Homer's moly identified as Galanthus nivalis L.: physiologic antidote to stramonium poisoning

Clin Neuropharmacol. 1983 Mar;6(1):1-5. doi: 10.1097/00002826-198303000-00001.


The antidotal properties of certain naturally occurring medicinal plants against central nervous system intoxication appear to have been empirically established in ancient times. Homer, in his epic poem, the Odyssey, described a plant, "moly," used by Odysseus as an antidote against Circe's poisonous drugs. Centrally acting anticholinergic agents are thought to have been used by Circe to induce amnesia and a delusional state in Odysseus' crew. We present evidence to support the hypothesis that "moly" might have been the snowdrop, Galanthus nivalis, which contains galanthamine, a centrally acting anticholinesterase. Thus the description of "moly" as an antidote in Homer's Odyssey may represent the oldest recorded use of an anticholinesterase to reverse central anticholinergic intoxication.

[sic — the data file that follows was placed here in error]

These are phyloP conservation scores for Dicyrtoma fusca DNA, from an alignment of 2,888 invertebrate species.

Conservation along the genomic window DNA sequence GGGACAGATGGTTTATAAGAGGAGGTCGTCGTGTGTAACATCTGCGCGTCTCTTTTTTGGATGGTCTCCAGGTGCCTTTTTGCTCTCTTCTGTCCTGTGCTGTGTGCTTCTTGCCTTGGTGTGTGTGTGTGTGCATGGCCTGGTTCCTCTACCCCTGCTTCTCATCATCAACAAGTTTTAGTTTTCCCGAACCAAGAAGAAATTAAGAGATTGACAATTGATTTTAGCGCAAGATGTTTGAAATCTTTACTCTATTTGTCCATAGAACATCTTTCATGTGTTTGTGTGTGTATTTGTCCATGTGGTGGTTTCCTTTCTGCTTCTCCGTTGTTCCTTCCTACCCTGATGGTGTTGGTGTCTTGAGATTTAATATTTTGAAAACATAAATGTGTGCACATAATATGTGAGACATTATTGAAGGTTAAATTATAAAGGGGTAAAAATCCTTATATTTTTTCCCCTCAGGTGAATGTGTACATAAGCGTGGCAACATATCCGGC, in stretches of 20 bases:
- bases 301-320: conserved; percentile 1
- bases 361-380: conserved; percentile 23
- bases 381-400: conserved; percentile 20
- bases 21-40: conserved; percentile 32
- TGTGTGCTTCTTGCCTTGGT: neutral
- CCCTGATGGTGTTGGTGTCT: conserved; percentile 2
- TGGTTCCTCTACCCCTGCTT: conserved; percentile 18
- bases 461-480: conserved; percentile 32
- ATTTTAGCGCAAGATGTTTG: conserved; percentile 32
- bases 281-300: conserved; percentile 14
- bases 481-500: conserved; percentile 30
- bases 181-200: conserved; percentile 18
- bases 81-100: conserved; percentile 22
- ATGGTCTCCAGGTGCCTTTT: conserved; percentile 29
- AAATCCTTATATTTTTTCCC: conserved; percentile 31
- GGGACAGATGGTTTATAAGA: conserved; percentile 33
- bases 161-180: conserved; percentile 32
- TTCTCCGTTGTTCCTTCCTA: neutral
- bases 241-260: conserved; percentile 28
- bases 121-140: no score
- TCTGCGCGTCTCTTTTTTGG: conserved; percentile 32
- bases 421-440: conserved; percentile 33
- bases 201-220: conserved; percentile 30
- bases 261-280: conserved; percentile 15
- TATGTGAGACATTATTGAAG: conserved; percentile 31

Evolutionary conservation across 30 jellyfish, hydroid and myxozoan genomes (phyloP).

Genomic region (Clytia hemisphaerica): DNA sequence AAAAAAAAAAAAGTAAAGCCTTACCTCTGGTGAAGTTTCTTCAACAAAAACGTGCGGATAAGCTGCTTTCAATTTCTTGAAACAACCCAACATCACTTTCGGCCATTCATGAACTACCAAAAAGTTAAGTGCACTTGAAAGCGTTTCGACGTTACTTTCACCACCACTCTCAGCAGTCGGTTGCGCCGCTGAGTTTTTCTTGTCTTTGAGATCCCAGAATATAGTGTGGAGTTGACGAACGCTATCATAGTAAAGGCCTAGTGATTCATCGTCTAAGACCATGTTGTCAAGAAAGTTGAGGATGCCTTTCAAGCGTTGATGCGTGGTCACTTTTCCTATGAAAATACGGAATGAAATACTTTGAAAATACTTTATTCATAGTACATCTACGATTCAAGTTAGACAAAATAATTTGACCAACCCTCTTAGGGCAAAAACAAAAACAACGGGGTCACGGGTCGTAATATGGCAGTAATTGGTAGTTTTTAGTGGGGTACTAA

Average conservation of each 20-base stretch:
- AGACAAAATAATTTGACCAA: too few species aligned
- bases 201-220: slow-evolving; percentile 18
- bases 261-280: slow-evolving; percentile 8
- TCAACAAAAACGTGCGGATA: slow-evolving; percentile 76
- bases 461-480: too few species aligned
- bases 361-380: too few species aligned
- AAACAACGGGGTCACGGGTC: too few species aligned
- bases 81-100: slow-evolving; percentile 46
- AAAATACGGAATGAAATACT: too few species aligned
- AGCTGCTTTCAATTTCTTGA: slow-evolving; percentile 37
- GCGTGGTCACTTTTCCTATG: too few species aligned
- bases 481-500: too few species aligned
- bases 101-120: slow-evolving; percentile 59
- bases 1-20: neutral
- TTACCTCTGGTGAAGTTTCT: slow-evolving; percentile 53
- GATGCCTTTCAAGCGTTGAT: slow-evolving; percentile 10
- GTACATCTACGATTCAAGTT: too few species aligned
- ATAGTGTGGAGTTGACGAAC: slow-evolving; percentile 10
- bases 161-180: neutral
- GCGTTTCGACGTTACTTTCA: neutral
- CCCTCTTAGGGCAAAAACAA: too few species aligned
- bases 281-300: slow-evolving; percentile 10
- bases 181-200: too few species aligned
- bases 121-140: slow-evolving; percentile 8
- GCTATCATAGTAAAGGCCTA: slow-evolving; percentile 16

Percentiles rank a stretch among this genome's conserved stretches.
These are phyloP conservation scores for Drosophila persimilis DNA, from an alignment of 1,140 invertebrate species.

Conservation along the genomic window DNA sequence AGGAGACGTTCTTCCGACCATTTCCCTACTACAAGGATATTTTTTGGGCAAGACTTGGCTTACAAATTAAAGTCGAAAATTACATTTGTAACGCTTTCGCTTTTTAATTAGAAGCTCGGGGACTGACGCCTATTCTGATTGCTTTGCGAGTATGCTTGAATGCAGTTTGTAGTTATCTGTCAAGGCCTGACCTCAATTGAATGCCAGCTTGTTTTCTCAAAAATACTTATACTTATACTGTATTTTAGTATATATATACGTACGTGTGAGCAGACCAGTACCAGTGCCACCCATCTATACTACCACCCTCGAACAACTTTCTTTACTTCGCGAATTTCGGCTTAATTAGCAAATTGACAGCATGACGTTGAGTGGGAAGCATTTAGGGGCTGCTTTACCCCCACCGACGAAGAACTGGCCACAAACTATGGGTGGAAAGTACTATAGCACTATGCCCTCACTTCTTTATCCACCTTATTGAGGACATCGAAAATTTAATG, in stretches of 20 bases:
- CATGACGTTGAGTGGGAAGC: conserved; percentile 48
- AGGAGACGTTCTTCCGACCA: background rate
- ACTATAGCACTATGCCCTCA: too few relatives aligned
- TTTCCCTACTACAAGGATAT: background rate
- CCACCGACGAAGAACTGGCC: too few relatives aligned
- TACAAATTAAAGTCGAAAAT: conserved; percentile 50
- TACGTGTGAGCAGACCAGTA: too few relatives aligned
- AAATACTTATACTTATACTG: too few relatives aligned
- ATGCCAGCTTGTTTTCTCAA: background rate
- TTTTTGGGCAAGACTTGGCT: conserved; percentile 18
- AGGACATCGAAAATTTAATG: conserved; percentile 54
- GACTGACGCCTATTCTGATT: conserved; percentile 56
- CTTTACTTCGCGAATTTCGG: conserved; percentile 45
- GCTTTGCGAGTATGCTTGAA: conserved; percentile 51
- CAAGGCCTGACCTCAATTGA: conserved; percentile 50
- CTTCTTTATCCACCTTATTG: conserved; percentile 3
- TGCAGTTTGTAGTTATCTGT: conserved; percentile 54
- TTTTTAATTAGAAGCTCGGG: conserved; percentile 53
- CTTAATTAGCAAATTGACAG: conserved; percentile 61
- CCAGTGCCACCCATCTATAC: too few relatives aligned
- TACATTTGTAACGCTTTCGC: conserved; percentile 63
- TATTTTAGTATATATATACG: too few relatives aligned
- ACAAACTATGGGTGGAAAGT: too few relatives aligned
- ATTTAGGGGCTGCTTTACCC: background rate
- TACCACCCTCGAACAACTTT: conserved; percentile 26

Publication types

  • Historical Article

MeSH terms

  • Antidotes*
  • Datura stramonium*
  • Galanthus
  • Greece, Ancient
  • History, Ancient
  • Humans
  • Literature*
  • Plant Poisoning / therapy*
  • Plants, Medicinal*
  • Plants, Toxic*


  • Antidotes